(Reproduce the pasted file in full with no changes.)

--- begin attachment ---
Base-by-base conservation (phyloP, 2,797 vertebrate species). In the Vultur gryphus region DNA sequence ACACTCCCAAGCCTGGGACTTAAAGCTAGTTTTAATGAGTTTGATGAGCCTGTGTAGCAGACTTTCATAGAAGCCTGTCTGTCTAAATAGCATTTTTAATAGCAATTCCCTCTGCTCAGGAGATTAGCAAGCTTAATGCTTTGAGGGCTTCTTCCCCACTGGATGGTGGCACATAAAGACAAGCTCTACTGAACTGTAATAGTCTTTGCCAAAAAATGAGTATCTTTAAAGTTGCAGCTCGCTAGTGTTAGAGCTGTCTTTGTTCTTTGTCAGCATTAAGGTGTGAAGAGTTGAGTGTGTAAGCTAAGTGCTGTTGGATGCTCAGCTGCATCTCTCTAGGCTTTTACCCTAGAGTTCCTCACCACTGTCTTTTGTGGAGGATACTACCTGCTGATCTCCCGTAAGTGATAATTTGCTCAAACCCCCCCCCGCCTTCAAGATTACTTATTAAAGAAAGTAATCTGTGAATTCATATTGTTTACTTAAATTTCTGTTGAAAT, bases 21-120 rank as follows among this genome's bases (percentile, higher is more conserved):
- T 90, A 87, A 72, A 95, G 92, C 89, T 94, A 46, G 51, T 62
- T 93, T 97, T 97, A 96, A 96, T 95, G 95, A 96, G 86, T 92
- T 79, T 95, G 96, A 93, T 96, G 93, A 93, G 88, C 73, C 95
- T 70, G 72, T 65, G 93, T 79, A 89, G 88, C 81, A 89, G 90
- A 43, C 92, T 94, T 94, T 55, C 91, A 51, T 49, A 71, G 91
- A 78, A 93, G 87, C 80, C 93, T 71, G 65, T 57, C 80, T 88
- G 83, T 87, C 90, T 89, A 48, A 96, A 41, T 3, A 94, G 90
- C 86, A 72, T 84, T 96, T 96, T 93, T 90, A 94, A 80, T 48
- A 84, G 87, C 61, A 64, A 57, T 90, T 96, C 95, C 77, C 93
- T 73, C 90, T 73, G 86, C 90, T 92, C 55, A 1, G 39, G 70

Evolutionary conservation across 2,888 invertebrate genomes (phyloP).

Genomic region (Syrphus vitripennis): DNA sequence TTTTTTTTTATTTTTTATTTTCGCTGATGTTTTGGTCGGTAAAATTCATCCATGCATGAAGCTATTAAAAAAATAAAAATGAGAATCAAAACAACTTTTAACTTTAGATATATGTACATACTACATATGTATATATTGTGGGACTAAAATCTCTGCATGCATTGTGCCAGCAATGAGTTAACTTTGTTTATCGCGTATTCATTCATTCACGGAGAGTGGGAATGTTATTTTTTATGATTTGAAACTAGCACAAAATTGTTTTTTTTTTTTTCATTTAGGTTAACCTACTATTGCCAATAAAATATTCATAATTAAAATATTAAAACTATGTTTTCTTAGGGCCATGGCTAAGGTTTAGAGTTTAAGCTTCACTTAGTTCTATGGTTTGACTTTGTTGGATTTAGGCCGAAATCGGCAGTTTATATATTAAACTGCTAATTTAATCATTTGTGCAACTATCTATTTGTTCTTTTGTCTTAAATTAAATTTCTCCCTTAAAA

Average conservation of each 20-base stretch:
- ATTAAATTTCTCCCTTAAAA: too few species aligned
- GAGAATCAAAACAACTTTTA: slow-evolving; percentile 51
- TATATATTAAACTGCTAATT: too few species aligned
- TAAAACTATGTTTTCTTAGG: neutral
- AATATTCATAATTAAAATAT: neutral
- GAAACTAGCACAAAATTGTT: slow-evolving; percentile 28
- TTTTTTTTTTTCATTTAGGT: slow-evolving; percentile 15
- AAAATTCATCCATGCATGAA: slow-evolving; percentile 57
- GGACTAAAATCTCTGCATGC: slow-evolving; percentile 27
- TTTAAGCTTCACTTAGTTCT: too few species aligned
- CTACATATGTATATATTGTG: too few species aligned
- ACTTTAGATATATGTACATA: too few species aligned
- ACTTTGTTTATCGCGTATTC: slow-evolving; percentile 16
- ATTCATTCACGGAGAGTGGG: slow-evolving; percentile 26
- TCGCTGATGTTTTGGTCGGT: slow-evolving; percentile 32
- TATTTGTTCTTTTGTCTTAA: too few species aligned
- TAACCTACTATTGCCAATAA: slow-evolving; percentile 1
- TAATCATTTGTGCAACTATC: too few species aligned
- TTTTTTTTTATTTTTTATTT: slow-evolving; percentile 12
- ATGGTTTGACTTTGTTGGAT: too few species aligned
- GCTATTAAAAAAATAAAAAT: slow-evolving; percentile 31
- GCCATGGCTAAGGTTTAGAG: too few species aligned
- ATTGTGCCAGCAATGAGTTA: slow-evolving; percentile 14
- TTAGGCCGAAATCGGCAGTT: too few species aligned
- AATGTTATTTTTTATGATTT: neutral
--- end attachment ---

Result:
Base-by-base conservation (phyloP, 2,797 vertebrate species). In the Vultur gryphus region DNA sequence ACACTCCCAAGCCTGGGACTTAAAGCTAGTTTTAATGAGTTTGATGAGCCTGTGTAGCAGACTTTCATAGAAGCCTGTCTGTCTAAATAGCATTTTTAATAGCAATTCCCTCTGCTCAGGAGATTAGCAAGCTTAATGCTTTGAGGGCTTCTTCCCCACTGGATGGTGGCACATAAAGACAAGCTCTACTGAACTGTAATAGTCTTTGCCAAAAAATGAGTATCTTTAAAGTTGCAGCTCGCTAGTGTTAGAGCTGTCTTTGTTCTTTGTCAGCATTAAGGTGTGAAGAGTTGAGTGTGTAAGCTAAGTGCTGTTGGATGCTCAGCTGCATCTCTCTAGGCTTTTACCCTAGAGTTCCTCACCACTGTCTTTTGTGGAGGATACTACCTGCTGATCTCCCGTAAGTGATAATTTGCTCAAACCCCCCCCCGCCTTCAAGATTACTTATTAAAGAAAGTAATCTGTGAATTCATATTGTTTACTTAAATTTCTGTTGAAAT, bases 21-120 rank as follows among this genome's bases (percentile, higher is more conserved):
- T 90, A 87, A 72, A 95, G 92, C 89, T 94, A 46, G 51, T 62
- T 93, T 97, T 97, A 96, A 96, T 95, G 95, A 96, G 86, T 92
- T 79, T 95, G 96, A 93, T 96, G 93, A 93, G 88, C 73, C 95
- T 70, G 72, T 65, G 93, T 79, A 89, G 88, C 81, A 89, G 90
- A 43, C 92, T 94, T 94, T 55, C 91, A 51, T 49, A 71, G 91
- A 78, A 93, G 87, C 80, C 93, T 71, G 65, T 57, C 80, T 88
- G 83, T 87, C 90, T 89, A 48, A 96, A 41, T 3, A 94, G 90
- C 86, A 72, T 84, T 96, T 96, T 93, T 90, A 94, A 80, T 48
- A 84, G 87, C 61, A 64, A 57, T 90, T 96, C 95, C 77, C 93
- T 73, C 90, T 73, G 86, C 90, T 92, C 55, A 1, G 39, G 70

Evolutionary conservation across 2,888 invertebrate genomes (phyloP).

Genomic region (Syrphus vitripennis): DNA sequence TTTTTTTTTATTTTTTATTTTCGCTGATGTTTTGGTCGGTAAAATTCATCCATGCATGAAGCTATTAAAAAAATAAAAATGAGAATCAAAACAACTTTTAACTTTAGATATATGTACATACTACATATGTATATATTGTGGGACTAAAATCTCTGCATGCATTGTGCCAGCAATGAGTTAACTTTGTTTATCGCGTATTCATTCATTCACGGAGAGTGGGAATGTTATTTTTTATGATTTGAAACTAGCACAAAATTGTTTTTTTTTTTTTCATTTAGGTTAACCTACTATTGCCAATAAAATATTCATAATTAAAATATTAAAACTATGTTTTCTTAGGGCCATGGCTAAGGTTTAGAGTTTAAGCTTCACTTAGTTCTATGGTTTGACTTTGTTGGATTTAGGCCGAAATCGGCAGTTTATATATTAAACTGCTAATTTAATCATTTGTGCAACTATCTATTTGTTCTTTTGTCTTAAATTAAATTTCTCCCTTAAAA

Average conservation of each 20-base stretch:
- ATTAAATTTCTCCCTTAAAA: too few species aligned
- GAGAATCAAAACAACTTTTA: slow-evolving; percentile 51
- TATATATTAAACTGCTAATT: too few species aligned
- TAAAACTATGTTTTCTTAGG: neutral
- AATATTCATAATTAAAATAT: neutral
- GAAACTAGCACAAAATTGTT: slow-evolving; percentile 28
- TTTTTTTTTTTCATTTAGGT: slow-evolving; percentile 15
- AAAATTCATCCATGCATGAA: slow-evolving; percentile 57
- GGACTAAAATCTCTGCATGC: slow-evolving; percentile 27
- TTTAAGCTTCACTTAGTTCT: too few species aligned
- CTACATATGTATATATTGTG: too few species aligned
- ACTTTAGATATATGTACATA: too few species aligned
- ACTTTGTTTATCGCGTATTC: slow-evolving; percentile 16
- ATTCATTCACGGAGAGTGGG: slow-evolving; percentile 26
- TCGCTGATGTTTTGGTCGGT: slow-evolving; percentile 32
- TATTTGTTCTTTTGTCTTAA: too few species aligned
- TAACCTACTATTGCCAATAA: slow-evolving; percentile 1
- TAATCATTTGTGCAACTATC: too few species aligned
- TTTTTTTTTATTTTTTATTT: slow-evolving; percentile 12
- ATGGTTTGACTTTGTTGGAT: too few species aligned
- GCTATTAAAAAAATAAAAAT: slow-evolving; percentile 31
- GCCATGGCTAAGGTTTAGAG: too few species aligned
- ATTGTGCCAGCAATGAGTTA: slow-evolving; percentile 14
- TTAGGCCGAAATCGGCAGTT: too few species aligned
- AATGTTATTTTTTATGATTT: neutral